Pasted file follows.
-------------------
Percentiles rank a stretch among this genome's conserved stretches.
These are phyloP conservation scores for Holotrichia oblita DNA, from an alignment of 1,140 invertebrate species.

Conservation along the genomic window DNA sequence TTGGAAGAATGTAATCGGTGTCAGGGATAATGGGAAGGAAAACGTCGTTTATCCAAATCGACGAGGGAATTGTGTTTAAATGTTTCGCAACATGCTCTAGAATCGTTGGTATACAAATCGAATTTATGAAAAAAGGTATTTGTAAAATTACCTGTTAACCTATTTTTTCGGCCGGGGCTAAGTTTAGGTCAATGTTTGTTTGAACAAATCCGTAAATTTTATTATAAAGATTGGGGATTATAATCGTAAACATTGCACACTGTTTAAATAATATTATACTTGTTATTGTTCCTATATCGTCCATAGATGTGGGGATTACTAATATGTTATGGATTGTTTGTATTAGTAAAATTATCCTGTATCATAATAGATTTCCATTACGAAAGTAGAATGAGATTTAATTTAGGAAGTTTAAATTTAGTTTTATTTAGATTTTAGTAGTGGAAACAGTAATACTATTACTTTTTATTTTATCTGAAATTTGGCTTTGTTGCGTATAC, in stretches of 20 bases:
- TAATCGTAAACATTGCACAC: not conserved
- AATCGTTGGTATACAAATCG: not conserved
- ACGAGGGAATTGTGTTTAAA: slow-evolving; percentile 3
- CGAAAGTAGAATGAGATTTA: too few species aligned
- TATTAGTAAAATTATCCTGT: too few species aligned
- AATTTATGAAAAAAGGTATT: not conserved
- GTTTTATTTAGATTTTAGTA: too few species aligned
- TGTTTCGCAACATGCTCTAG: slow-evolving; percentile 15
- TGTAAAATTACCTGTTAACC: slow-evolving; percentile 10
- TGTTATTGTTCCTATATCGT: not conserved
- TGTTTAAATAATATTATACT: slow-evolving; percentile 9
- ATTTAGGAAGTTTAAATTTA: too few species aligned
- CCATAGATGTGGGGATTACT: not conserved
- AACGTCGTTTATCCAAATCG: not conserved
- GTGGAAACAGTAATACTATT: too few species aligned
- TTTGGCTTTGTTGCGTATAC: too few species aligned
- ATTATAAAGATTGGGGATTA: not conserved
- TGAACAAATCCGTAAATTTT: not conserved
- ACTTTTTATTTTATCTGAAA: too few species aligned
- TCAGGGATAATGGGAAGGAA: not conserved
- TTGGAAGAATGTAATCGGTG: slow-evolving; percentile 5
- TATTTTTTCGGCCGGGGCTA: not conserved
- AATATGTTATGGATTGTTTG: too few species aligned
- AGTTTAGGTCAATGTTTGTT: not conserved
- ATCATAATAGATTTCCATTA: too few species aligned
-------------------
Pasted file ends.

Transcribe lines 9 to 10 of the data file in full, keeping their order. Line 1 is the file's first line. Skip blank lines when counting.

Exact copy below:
- AATTTATGAAAAAAGGTATT: not conserved
- GTTTTATTTAGATTTTAGTA: too few species aligned